Skip to main content

Add === operator for a.equals(b).

59 replies [Last post]

Reply viewing options

Select your preferred way to display the comments and click "Save settings" to activate your changes.
draccagni
Offline
Joined: 2003-06-16
Points: 0

Sorry guys, but we are adding entropy to the system.
In my opinion Sun has to reconsider operator overloading !

D.

bmandl
Offline
Joined: 2004-01-01
Points: 0

I agree that "a.equals(b)" is so often used that it deserves a special operator. "===" looks like a good suggestion to me.

I also think that operator overloading should not be condemned altogether.

It is certainly a bad idea to allow overlaoding of standard operators (because this can result in unmaintainable code).

But why allow to use any functions that takes two parameters instead of a binary operator?

For example we could write:

boolean eq (Object a, Object a) {
return (a == b || (a != null && a.equals(b));
}

and

if (obj1 eq obj2) ...

Or we can create functions for division and addition of BigDecimals:

BigDecimal a = (b div c) plus (d div e):

This is much more readable than

a = add(div(b,c),div(d,e));

We could get the best of both worlds: noone can fool around with standard operators and we get the syntactical sugar of being able to use operators.

wgauvin
Offline
Joined: 2004-01-28
Points: 0

I like your idea. I wouldn't really call it operator overloading, but more like an operator function - they can be declared like a method, must return a type, and say have an annotation like @Operator - that way we make the compile rewrite [b]a div b[/b] to be [b]div(a,b)[/b]. My guess they would also have to be static. I didn't like the C++ use of some overloading as being member functions, and some being friend functions - need one or the other, but not both, because it caused me much confussion.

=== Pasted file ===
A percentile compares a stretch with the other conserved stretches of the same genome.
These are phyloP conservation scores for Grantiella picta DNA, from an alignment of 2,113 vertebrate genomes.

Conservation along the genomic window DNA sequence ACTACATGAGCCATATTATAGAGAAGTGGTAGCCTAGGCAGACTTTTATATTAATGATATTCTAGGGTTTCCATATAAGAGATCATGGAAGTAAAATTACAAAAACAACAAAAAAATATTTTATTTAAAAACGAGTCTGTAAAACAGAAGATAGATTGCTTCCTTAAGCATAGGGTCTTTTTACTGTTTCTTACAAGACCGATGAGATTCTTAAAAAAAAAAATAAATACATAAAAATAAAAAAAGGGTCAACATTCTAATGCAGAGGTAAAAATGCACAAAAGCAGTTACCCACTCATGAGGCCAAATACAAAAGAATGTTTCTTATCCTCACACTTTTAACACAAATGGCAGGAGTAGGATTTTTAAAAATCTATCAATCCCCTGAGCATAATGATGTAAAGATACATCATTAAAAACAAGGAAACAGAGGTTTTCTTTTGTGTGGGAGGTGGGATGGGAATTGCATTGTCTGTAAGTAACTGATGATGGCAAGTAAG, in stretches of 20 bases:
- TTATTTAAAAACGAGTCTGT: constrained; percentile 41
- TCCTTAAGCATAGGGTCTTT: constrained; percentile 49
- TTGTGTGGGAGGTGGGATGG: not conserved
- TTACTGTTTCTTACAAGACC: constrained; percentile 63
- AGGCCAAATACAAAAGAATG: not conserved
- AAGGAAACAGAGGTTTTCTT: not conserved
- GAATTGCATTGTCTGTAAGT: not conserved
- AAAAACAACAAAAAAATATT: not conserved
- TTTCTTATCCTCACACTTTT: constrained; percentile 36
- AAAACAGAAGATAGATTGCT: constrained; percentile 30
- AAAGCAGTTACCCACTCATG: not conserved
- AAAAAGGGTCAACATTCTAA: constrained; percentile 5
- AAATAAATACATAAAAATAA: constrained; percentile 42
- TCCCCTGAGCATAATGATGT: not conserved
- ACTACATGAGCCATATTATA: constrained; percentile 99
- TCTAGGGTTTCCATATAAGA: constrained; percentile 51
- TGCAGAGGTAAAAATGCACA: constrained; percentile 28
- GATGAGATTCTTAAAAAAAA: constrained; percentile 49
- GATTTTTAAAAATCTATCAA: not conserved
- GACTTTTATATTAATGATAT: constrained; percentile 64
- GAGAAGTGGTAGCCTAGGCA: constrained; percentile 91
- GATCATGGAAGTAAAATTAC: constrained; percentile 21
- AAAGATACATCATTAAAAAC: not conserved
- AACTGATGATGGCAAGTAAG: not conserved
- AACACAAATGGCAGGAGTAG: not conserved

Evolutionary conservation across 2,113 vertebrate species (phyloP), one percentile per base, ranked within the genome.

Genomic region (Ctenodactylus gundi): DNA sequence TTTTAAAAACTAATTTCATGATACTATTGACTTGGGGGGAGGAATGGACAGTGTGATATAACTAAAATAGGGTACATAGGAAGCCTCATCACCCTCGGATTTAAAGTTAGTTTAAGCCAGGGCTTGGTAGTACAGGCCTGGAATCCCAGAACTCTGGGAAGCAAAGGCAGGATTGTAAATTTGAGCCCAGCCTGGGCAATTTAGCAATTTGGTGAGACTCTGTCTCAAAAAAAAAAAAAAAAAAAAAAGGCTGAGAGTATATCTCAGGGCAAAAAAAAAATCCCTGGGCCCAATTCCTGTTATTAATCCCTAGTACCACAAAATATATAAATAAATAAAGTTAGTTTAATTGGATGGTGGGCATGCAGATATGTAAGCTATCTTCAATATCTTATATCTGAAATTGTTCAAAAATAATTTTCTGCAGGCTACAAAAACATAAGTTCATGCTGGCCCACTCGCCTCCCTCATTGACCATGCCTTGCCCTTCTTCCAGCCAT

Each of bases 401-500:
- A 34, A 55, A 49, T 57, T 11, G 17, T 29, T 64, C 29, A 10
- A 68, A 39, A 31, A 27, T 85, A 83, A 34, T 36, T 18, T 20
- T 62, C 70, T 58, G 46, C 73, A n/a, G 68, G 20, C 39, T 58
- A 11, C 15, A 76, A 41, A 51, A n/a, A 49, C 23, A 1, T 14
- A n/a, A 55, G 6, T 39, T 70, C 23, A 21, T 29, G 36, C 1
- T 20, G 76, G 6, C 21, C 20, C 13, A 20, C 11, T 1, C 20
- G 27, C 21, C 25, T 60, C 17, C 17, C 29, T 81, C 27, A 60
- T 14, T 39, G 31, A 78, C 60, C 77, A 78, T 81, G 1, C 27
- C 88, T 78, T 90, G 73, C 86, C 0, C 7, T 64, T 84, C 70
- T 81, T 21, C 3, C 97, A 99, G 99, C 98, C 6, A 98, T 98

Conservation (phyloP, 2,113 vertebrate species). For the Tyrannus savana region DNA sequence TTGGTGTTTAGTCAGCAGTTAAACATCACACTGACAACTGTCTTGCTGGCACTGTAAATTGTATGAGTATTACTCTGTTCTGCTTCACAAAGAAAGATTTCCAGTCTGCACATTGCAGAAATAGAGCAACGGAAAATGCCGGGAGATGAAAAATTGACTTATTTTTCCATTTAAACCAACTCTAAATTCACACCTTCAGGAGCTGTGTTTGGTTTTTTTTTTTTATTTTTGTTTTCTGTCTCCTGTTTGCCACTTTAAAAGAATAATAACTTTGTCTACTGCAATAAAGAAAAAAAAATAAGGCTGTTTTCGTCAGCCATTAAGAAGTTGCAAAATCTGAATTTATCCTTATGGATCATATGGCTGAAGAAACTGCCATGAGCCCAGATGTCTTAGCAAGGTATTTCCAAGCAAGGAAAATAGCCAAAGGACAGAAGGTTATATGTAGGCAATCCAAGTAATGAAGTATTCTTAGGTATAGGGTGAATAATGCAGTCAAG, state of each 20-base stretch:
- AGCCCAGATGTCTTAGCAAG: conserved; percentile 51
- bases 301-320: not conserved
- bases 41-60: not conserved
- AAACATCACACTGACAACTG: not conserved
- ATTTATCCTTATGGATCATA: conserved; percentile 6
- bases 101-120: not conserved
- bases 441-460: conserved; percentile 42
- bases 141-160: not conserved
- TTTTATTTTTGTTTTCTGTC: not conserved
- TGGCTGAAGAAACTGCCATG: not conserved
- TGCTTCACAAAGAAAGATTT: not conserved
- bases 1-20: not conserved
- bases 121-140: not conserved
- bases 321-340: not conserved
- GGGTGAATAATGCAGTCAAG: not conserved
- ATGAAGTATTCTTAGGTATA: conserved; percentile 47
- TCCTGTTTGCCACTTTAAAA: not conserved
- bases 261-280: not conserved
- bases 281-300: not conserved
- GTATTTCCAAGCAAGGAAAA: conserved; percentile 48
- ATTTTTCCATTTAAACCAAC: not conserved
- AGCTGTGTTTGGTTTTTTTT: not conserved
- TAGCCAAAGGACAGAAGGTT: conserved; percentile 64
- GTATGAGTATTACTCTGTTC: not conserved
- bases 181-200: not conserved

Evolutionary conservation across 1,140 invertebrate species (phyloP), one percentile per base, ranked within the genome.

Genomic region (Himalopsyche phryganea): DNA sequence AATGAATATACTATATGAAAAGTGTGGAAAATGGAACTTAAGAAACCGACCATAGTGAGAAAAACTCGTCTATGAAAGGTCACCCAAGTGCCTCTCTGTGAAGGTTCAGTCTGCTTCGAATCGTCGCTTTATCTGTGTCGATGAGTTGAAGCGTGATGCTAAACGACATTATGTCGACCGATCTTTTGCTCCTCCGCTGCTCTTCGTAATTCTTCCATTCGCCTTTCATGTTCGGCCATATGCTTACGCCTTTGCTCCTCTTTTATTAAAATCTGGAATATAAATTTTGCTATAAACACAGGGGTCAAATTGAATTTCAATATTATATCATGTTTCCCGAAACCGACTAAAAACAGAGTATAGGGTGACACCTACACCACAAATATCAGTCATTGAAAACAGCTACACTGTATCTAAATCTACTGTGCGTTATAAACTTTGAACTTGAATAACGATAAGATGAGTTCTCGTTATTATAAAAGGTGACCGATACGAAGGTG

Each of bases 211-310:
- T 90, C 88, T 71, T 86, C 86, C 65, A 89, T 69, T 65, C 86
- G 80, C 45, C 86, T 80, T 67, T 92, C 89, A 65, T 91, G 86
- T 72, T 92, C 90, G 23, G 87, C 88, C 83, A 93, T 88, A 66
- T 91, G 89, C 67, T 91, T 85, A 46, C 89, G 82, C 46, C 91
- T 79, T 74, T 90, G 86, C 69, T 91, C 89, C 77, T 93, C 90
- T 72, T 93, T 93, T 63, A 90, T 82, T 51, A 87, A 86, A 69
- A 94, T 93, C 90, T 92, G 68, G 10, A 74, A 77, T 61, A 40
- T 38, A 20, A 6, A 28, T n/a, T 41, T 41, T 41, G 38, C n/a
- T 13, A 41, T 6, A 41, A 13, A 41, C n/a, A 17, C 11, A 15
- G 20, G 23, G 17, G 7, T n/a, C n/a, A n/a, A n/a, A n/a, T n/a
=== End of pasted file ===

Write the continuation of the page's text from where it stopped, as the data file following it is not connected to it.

tsinger
Offline
Joined: 2003-06-10
Points: 0

> (a == b || (a != null && a.equals(b))

Well, we have such a code in our project as well, but did not have a problem to create a nice utility method. What's wrong with writing:

if (CompareUtils.areEqual(a, b)) {
...
}

IMHO, this is clean and VERY easy to read. Much more clean, than the default unsymmetric equals-method.

abies
Offline
Joined: 2003-06-10
Points: 0

Going further this way, we can have

a = MathUtils.add(MathUtils.div(b,c),MathUtils.div(d,e));

instead of

a = b/c + d/e;

(that evil, unsymmetric '/' in java...)

Nobody says that we cannot make utility method for areEqual. Trick is, that this particular combination is used so often that it might deserve special operator.

monika_krug
Offline
Joined: 2004-10-14
Points: 0

Exactly. Why should everybody write the same utility class?

It would reduce the number of NullPointerExceptions, too, for when one does not write a utility class for comparison because one thought something would certainly never be null ... and was wrong.

Monika.

tsinger
Offline
Joined: 2003-06-10
Points: 0

-1

What should be the value?

jarouch
Offline
Joined: 2004-03-04
Points: 0

+1

my favorite one ;)

abies
Offline
Joined: 2003-06-10
Points: 0

!== would mean opposite of it ?

Other funny operators to consider:

Max/min from gcc
a a >? b meaning max(a,b)

a a >?= b meaning a=max(a,b)

Not-so-ternary operator
a ?: b meaning (a!=null)?a:b
like (str ?: "empty")